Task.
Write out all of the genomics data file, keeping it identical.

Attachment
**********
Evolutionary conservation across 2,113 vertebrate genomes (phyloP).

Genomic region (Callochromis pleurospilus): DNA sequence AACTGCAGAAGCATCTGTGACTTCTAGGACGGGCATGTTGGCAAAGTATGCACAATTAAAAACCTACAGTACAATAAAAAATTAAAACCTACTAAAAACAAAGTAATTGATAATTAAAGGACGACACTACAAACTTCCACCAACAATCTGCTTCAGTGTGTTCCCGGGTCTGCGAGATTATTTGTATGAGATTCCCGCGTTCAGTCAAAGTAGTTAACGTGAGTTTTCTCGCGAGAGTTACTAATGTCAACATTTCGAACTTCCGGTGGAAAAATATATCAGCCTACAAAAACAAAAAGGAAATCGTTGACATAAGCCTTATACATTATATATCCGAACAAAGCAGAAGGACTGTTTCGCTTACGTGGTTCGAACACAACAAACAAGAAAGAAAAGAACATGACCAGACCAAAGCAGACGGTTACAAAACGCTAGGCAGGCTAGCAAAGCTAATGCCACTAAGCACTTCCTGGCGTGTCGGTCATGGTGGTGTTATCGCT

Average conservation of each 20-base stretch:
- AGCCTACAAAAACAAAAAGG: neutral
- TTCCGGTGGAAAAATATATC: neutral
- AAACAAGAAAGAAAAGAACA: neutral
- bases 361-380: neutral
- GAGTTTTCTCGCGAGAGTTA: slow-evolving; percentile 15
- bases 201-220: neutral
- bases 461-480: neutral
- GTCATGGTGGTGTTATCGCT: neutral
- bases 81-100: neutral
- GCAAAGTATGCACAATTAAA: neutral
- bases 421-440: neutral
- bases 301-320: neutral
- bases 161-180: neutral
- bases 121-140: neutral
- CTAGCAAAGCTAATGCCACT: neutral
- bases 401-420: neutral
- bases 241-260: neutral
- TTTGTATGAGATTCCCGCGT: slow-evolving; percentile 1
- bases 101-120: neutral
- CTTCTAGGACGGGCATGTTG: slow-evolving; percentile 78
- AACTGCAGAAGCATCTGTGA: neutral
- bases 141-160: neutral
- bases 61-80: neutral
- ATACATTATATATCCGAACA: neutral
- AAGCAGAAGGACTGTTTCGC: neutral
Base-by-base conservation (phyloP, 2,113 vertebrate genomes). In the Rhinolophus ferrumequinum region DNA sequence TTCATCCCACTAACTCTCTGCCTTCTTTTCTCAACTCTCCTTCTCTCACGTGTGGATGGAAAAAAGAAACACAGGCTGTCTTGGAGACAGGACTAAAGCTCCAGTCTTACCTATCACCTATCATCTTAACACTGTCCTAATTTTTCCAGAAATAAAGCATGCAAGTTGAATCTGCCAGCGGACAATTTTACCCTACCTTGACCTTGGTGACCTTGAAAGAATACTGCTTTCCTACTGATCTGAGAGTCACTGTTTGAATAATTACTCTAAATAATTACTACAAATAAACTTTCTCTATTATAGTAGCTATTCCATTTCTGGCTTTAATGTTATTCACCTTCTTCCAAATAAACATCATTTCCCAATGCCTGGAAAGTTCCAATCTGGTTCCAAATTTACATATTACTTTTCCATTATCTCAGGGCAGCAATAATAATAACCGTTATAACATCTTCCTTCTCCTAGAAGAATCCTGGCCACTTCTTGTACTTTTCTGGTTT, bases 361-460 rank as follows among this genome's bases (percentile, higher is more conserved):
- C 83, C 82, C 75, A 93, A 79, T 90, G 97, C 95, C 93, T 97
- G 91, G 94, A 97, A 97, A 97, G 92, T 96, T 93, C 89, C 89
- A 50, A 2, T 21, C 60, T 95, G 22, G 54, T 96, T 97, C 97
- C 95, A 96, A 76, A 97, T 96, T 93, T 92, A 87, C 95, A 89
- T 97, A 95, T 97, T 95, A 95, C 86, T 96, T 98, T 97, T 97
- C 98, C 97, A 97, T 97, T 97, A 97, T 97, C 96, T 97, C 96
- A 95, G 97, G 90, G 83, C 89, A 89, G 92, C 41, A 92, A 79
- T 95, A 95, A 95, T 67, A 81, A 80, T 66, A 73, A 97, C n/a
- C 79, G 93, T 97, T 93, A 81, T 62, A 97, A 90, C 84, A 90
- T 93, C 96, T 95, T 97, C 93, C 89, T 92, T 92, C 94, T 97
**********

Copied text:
Evolutionary conservation across 2,113 vertebrate genomes (phyloP).

Genomic region (Callochromis pleurospilus): DNA sequence AACTGCAGAAGCATCTGTGACTTCTAGGACGGGCATGTTGGCAAAGTATGCACAATTAAAAACCTACAGTACAATAAAAAATTAAAACCTACTAAAAACAAAGTAATTGATAATTAAAGGACGACACTACAAACTTCCACCAACAATCTGCTTCAGTGTGTTCCCGGGTCTGCGAGATTATTTGTATGAGATTCCCGCGTTCAGTCAAAGTAGTTAACGTGAGTTTTCTCGCGAGAGTTACTAATGTCAACATTTCGAACTTCCGGTGGAAAAATATATCAGCCTACAAAAACAAAAAGGAAATCGTTGACATAAGCCTTATACATTATATATCCGAACAAAGCAGAAGGACTGTTTCGCTTACGTGGTTCGAACACAACAAACAAGAAAGAAAAGAACATGACCAGACCAAAGCAGACGGTTACAAAACGCTAGGCAGGCTAGCAAAGCTAATGCCACTAAGCACTTCCTGGCGTGTCGGTCATGGTGGTGTTATCGCT

Average conservation of each 20-base stretch:
- AGCCTACAAAAACAAAAAGG: neutral
- TTCCGGTGGAAAAATATATC: neutral
- AAACAAGAAAGAAAAGAACA: neutral
- bases 361-380: neutral
- GAGTTTTCTCGCGAGAGTTA: slow-evolving; percentile 15
- bases 201-220: neutral
- bases 461-480: neutral
- GTCATGGTGGTGTTATCGCT: neutral
- bases 81-100: neutral
- GCAAAGTATGCACAATTAAA: neutral
- bases 421-440: neutral
- bases 301-320: neutral
- bases 161-180: neutral
- bases 121-140: neutral
- CTAGCAAAGCTAATGCCACT: neutral
- bases 401-420: neutral
- bases 241-260: neutral
- TTTGTATGAGATTCCCGCGT: slow-evolving; percentile 1
- bases 101-120: neutral
- CTTCTAGGACGGGCATGTTG: slow-evolving; percentile 78
- AACTGCAGAAGCATCTGTGA: neutral
- bases 141-160: neutral
- bases 61-80: neutral
- ATACATTATATATCCGAACA: neutral
- AAGCAGAAGGACTGTTTCGC: neutral
Base-by-base conservation (phyloP, 2,113 vertebrate genomes). In the Rhinolophus ferrumequinum region DNA sequence TTCATCCCACTAACTCTCTGCCTTCTTTTCTCAACTCTCCTTCTCTCACGTGTGGATGGAAAAAAGAAACACAGGCTGTCTTGGAGACAGGACTAAAGCTCCAGTCTTACCTATCACCTATCATCTTAACACTGTCCTAATTTTTCCAGAAATAAAGCATGCAAGTTGAATCTGCCAGCGGACAATTTTACCCTACCTTGACCTTGGTGACCTTGAAAGAATACTGCTTTCCTACTGATCTGAGAGTCACTGTTTGAATAATTACTCTAAATAATTACTACAAATAAACTTTCTCTATTATAGTAGCTATTCCATTTCTGGCTTTAATGTTATTCACCTTCTTCCAAATAAACATCATTTCCCAATGCCTGGAAAGTTCCAATCTGGTTCCAAATTTACATATTACTTTTCCATTATCTCAGGGCAGCAATAATAATAACCGTTATAACATCTTCCTTCTCCTAGAAGAATCCTGGCCACTTCTTGTACTTTTCTGGTTT, bases 361-460 rank as follows among this genome's bases (percentile, higher is more conserved):
- C 83, C 82, C 75, A 93, A 79, T 90, G 97, C 95, C 93, T 97
- G 91, G 94, A 97, A 97, A 97, G 92, T 96, T 93, C 89, C 89
- A 50, A 2, T 21, C 60, T 95, G 22, G 54, T 96, T 97, C 97
- C 95, A 96, A 76, A 97, T 96, T 93, T 92, A 87, C 95, A 89
- T 97, A 95, T 97, T 95, A 95, C 86, T 96, T 98, T 97, T 97
- C 98, C 97, A 97, T 97, T 97, A 97, T 97, C 96, T 97, C 96
- A 95, G 97, G 90, G 83, C 89, A 89, G 92, C 41, A 92, A 79
- T 95, A 95, A 95, T 67, A 81, A 80, T 66, A 73, A 97, C n/a
- C 79, G 93, T 97, T 93, A 81, T 62, A 97, A 90, C 84, A 90
- T 93, C 96, T 95, T 97, C 93, C 89, T 92, T 92, C 94, T 97